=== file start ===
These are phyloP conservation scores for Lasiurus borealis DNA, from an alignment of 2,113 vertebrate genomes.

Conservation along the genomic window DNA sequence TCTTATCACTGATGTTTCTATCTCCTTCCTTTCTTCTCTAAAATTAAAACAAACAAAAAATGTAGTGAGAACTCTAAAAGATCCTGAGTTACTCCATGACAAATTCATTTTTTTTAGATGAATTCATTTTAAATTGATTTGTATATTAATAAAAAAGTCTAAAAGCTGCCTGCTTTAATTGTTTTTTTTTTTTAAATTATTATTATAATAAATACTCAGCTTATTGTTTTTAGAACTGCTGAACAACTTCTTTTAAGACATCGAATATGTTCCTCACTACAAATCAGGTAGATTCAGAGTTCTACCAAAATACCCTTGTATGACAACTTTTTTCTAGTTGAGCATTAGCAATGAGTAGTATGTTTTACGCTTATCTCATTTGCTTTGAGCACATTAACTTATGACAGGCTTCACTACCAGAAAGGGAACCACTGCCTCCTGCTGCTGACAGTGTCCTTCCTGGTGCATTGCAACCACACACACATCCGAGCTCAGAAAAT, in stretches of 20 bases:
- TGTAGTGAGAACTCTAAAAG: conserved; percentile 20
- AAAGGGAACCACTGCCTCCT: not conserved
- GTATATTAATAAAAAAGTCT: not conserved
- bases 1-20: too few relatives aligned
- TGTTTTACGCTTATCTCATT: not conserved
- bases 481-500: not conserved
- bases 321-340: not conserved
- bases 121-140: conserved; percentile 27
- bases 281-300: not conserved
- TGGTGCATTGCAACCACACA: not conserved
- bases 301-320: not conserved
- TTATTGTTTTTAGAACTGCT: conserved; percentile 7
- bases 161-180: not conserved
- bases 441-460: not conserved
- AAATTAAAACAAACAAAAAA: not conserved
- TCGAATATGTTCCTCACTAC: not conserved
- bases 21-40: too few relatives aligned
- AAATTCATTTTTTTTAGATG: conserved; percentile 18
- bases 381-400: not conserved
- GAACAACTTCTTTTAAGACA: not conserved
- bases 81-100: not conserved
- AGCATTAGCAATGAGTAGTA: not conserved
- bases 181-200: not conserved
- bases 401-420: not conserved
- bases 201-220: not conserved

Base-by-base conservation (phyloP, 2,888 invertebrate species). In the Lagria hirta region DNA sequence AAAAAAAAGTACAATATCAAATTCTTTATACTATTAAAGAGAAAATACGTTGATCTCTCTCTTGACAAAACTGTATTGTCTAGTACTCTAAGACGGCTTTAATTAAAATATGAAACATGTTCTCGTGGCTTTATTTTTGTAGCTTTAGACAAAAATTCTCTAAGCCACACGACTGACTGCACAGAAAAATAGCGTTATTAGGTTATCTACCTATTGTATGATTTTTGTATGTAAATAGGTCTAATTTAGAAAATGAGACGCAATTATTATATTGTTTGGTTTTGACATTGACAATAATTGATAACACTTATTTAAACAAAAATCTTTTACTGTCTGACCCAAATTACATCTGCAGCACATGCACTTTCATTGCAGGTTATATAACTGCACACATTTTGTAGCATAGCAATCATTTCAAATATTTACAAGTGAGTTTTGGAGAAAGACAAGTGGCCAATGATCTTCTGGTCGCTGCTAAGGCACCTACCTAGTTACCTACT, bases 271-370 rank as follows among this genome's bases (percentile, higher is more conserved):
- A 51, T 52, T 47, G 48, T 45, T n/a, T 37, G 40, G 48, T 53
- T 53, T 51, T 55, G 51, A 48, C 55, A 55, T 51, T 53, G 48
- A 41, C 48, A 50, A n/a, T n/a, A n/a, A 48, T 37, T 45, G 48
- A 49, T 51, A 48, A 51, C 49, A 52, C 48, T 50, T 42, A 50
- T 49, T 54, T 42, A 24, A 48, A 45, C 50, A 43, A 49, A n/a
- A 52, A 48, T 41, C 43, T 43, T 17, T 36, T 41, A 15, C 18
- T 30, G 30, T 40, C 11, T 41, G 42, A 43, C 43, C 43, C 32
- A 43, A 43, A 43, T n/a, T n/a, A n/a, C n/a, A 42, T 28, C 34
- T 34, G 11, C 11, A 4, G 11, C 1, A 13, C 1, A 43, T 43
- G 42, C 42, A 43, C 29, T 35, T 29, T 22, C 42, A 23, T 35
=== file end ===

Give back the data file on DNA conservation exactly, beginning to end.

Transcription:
These are phyloP conservation scores for Lasiurus borealis DNA, from an alignment of 2,113 vertebrate genomes.

Conservation along the genomic window DNA sequence TCTTATCACTGATGTTTCTATCTCCTTCCTTTCTTCTCTAAAATTAAAACAAACAAAAAATGTAGTGAGAACTCTAAAAGATCCTGAGTTACTCCATGACAAATTCATTTTTTTTAGATGAATTCATTTTAAATTGATTTGTATATTAATAAAAAAGTCTAAAAGCTGCCTGCTTTAATTGTTTTTTTTTTTTAAATTATTATTATAATAAATACTCAGCTTATTGTTTTTAGAACTGCTGAACAACTTCTTTTAAGACATCGAATATGTTCCTCACTACAAATCAGGTAGATTCAGAGTTCTACCAAAATACCCTTGTATGACAACTTTTTTCTAGTTGAGCATTAGCAATGAGTAGTATGTTTTACGCTTATCTCATTTGCTTTGAGCACATTAACTTATGACAGGCTTCACTACCAGAAAGGGAACCACTGCCTCCTGCTGCTGACAGTGTCCTTCCTGGTGCATTGCAACCACACACACATCCGAGCTCAGAAAAT, in stretches of 20 bases:
- TGTAGTGAGAACTCTAAAAG: conserved; percentile 20
- AAAGGGAACCACTGCCTCCT: not conserved
- GTATATTAATAAAAAAGTCT: not conserved
- bases 1-20: too few relatives aligned
- TGTTTTACGCTTATCTCATT: not conserved
- bases 481-500: not conserved
- bases 321-340: not conserved
- bases 121-140: conserved; percentile 27
- bases 281-300: not conserved
- TGGTGCATTGCAACCACACA: not conserved
- bases 301-320: not conserved
- TTATTGTTTTTAGAACTGCT: conserved; percentile 7
- bases 161-180: not conserved
- bases 441-460: not conserved
- AAATTAAAACAAACAAAAAA: not conserved
- TCGAATATGTTCCTCACTAC: not conserved
- bases 21-40: too few relatives aligned
- AAATTCATTTTTTTTAGATG: conserved; percentile 18
- bases 381-400: not conserved
- GAACAACTTCTTTTAAGACA: not conserved
- bases 81-100: not conserved
- AGCATTAGCAATGAGTAGTA: not conserved
- bases 181-200: not conserved
- bases 401-420: not conserved
- bases 201-220: not conserved

Base-by-base conservation (phyloP, 2,888 invertebrate species). In the Lagria hirta region DNA sequence AAAAAAAAGTACAATATCAAATTCTTTATACTATTAAAGAGAAAATACGTTGATCTCTCTCTTGACAAAACTGTATTGTCTAGTACTCTAAGACGGCTTTAATTAAAATATGAAACATGTTCTCGTGGCTTTATTTTTGTAGCTTTAGACAAAAATTCTCTAAGCCACACGACTGACTGCACAGAAAAATAGCGTTATTAGGTTATCTACCTATTGTATGATTTTTGTATGTAAATAGGTCTAATTTAGAAAATGAGACGCAATTATTATATTGTTTGGTTTTGACATTGACAATAATTGATAACACTTATTTAAACAAAAATCTTTTACTGTCTGACCCAAATTACATCTGCAGCACATGCACTTTCATTGCAGGTTATATAACTGCACACATTTTGTAGCATAGCAATCATTTCAAATATTTACAAGTGAGTTTTGGAGAAAGACAAGTGGCCAATGATCTTCTGGTCGCTGCTAAGGCACCTACCTAGTTACCTACT, bases 271-370 rank as follows among this genome's bases (percentile, higher is more conserved):
- A 51, T 52, T 47, G 48, T 45, T n/a, T 37, G 40, G 48, T 53
- T 53, T 51, T 55, G 51, A 48, C 55, A 55, T 51, T 53, G 48
- A 41, C 48, A 50, A n/a, T n/a, A n/a, A 48, T 37, T 45, G 48
- A 49, T 51, A 48, A 51, C 49, A 52, C 48, T 50, T 42, A 50
- T 49, T 54, T 42, A 24, A 48, A 45, C 50, A 43, A 49, A n/a
- A 52, A 48, T 41, C 43, T 43, T 17, T 36, T 41, A 15, C 18
- T 30, G 30, T 40, C 11, T 41, G 42, A 43, C 43, C 43, C 32
- A 43, A 43, A 43, T n/a, T n/a, A n/a, C n/a, A 42, T 28, C 34
- T 34, G 11, C 11, A 4, G 11, C 1, A 13, C 1, A 43, T 43
- G 42, C 42, A 43, C 29, T 35, T 29, T 22, C 42, A 23, T 35